Probably everyone has experienced it at some point in the past year of the pandemic: There's really something to celebrate - but the Corona protection measures prevent that. This was also the case for the employees of the Damen shipyard in Turkey. They presented a revolutionary crew change vessel with mtu Series 4000 engines that actually deserved a big celebration. But the party failed to materialize. Pride certainly did not.
The Fast Crew Supplier (FCS) 7011 is designed to take crews to offshore platforms to the high seas and back again. Damen promises to revolutionize the crew business model with it. For platforms located farther from shore, this market is currently dominated by helicopters. The new Damen vessel offers an alternative which is more cost effective, more efficient and with the highest safety standards.
Comfort comes first
Four 20-cylinder mtu engines of the type 4000 M73L propel the 70-meter-long monohull to a maximum speed of 40 knots (74 kilometers per hour). The engines provide 3,600 kW each and are particularly notable for their reliability and power delivery.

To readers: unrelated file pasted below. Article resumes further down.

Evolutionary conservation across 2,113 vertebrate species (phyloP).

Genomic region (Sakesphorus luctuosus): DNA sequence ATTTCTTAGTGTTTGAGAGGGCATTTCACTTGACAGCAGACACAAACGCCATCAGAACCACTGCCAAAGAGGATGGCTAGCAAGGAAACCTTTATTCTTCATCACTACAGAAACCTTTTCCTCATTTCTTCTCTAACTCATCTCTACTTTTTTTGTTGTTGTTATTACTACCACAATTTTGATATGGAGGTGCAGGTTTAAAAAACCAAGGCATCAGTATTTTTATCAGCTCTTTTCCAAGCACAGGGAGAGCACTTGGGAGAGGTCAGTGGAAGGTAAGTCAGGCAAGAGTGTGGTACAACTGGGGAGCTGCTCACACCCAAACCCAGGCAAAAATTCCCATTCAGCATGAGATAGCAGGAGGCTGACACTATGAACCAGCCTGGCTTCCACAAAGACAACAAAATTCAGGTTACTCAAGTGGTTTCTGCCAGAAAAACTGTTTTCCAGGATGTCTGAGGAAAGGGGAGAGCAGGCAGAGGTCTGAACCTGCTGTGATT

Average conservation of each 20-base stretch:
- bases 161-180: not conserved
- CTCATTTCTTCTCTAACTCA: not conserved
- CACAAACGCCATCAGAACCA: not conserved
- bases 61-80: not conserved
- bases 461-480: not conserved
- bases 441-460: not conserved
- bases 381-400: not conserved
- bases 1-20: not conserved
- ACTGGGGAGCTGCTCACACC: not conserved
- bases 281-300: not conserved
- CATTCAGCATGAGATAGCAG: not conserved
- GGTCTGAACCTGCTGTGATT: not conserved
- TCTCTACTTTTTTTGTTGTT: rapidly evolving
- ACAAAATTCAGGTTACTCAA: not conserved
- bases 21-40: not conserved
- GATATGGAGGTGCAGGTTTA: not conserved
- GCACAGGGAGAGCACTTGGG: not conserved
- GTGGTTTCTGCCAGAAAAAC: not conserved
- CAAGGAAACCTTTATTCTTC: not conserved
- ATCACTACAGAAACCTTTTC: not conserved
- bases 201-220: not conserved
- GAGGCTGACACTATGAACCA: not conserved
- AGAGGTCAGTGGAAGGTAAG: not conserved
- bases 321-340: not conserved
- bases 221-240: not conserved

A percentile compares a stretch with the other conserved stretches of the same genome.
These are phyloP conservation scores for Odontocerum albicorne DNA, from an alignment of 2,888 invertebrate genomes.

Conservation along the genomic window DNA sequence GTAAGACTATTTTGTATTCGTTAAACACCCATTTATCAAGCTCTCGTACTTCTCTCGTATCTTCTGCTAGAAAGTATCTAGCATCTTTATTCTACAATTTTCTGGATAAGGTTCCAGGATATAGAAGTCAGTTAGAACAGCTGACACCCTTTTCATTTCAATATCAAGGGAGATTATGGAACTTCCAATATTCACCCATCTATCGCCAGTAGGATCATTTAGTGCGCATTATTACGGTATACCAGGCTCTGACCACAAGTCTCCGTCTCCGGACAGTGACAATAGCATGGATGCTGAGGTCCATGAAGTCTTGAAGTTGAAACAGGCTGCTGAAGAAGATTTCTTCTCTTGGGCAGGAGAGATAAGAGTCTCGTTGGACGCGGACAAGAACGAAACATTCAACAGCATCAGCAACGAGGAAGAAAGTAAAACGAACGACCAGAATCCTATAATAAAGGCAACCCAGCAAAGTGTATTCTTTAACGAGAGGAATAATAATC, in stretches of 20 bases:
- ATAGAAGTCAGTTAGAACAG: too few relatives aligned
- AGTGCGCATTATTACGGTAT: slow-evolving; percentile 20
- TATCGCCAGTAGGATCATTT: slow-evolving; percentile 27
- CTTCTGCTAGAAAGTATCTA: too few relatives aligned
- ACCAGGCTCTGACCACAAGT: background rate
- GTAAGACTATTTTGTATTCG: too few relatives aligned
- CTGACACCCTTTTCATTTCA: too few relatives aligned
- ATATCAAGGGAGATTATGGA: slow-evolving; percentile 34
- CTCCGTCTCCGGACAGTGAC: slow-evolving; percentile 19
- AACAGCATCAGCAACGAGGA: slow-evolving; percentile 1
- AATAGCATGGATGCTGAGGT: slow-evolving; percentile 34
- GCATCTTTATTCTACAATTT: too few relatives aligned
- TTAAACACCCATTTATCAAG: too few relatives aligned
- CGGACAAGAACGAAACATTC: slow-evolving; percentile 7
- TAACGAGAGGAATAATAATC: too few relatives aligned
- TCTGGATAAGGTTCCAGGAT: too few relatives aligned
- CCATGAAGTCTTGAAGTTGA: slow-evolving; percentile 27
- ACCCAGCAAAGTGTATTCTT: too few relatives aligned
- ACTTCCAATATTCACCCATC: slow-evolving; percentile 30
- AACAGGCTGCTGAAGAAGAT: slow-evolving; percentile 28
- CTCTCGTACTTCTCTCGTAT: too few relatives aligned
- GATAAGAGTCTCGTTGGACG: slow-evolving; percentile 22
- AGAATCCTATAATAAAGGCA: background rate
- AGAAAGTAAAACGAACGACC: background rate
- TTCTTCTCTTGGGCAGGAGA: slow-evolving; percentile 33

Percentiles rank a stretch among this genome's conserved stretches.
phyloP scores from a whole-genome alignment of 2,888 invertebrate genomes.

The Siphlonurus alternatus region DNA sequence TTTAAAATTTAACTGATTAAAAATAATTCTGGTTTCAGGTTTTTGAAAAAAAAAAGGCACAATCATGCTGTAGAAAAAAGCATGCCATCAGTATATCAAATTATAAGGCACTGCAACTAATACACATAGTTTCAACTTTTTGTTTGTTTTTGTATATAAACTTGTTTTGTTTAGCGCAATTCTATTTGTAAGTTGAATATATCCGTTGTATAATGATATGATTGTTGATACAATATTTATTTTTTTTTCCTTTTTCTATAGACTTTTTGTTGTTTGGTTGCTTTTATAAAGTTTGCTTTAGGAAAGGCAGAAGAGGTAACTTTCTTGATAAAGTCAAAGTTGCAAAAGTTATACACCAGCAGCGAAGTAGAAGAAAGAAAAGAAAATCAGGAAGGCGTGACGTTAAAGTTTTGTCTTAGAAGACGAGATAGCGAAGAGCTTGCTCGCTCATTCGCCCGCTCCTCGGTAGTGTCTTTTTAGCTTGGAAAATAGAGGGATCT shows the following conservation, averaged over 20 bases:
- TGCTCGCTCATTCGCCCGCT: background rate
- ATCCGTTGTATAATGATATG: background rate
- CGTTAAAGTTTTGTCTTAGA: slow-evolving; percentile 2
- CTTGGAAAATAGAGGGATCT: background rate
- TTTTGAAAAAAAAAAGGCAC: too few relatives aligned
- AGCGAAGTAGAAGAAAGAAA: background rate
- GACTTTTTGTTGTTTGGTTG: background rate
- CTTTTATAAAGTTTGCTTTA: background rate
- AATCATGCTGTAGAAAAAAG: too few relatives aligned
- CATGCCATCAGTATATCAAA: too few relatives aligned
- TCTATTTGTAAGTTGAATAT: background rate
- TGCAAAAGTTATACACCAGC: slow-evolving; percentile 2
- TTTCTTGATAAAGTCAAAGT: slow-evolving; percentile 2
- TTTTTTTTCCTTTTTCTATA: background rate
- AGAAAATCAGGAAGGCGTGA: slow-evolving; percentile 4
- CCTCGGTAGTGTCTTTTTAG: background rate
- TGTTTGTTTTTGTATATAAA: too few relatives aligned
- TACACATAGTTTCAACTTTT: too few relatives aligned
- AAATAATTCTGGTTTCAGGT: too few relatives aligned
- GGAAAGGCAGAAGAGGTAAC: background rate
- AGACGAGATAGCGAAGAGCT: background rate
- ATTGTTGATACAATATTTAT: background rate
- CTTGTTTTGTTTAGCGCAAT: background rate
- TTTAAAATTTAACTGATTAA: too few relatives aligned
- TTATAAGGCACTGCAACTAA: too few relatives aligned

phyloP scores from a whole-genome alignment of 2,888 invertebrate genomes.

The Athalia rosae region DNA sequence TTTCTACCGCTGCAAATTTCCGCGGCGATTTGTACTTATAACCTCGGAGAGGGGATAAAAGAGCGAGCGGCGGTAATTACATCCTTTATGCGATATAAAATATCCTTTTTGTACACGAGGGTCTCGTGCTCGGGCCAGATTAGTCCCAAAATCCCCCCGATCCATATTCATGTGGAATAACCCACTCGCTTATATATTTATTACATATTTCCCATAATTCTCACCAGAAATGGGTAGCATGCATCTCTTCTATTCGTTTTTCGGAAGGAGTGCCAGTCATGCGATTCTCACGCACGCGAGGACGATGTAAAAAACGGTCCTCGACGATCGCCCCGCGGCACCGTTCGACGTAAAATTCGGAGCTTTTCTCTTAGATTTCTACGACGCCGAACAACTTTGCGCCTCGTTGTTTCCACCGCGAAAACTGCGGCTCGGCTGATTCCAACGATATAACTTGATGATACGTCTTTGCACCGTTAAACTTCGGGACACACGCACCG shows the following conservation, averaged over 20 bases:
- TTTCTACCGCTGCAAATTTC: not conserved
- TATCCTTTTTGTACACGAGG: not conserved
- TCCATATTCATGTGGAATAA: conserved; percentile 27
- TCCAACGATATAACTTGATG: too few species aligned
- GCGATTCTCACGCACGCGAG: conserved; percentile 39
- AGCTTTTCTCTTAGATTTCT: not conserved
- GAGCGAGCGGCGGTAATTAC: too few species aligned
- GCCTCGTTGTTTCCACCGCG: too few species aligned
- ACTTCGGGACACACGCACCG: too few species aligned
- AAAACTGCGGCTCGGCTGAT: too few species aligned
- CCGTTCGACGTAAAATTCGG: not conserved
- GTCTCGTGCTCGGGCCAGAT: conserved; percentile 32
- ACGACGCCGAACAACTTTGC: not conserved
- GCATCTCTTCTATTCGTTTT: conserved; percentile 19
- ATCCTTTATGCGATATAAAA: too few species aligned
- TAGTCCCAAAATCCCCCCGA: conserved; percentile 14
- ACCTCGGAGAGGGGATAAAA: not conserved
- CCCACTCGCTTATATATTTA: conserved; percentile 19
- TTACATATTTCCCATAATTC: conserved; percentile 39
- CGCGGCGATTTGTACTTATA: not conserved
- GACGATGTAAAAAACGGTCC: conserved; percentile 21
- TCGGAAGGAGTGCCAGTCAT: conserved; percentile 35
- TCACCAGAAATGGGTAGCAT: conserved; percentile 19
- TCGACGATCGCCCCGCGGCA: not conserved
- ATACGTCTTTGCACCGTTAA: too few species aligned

To increase passenger comfort even at high speeds, Damen has integrated numerous technologies into the ship to compensate for its movements. For example, the bow of the ship has been designed to significantly reduce the slamming of waves. Damen also incorporated interceptors in the stern to reduce both pitching and rolling motions while underway. A dynamic positioning system and a tailor-made gangway from Ampelmann further leads to a ground breaking crew change solution able to operate in a broad weather window.
Sensors throughout the vessel also allow operators to monitor operations remotely. As a result, maintenance can be better planned and the vessel can be operated more efficiently, leading to lower fuel consumption and therefore lower emissions of pollutants.
Groundbreaking solution being tested in Turkey
The shipyard itself speaks of a groundbreaking solution for the offshore energy market. The vessel is currently being tested in Turkey and will then sail to the Netherlands, where the gangway will be installed after which a test program will be started out of Den Helder.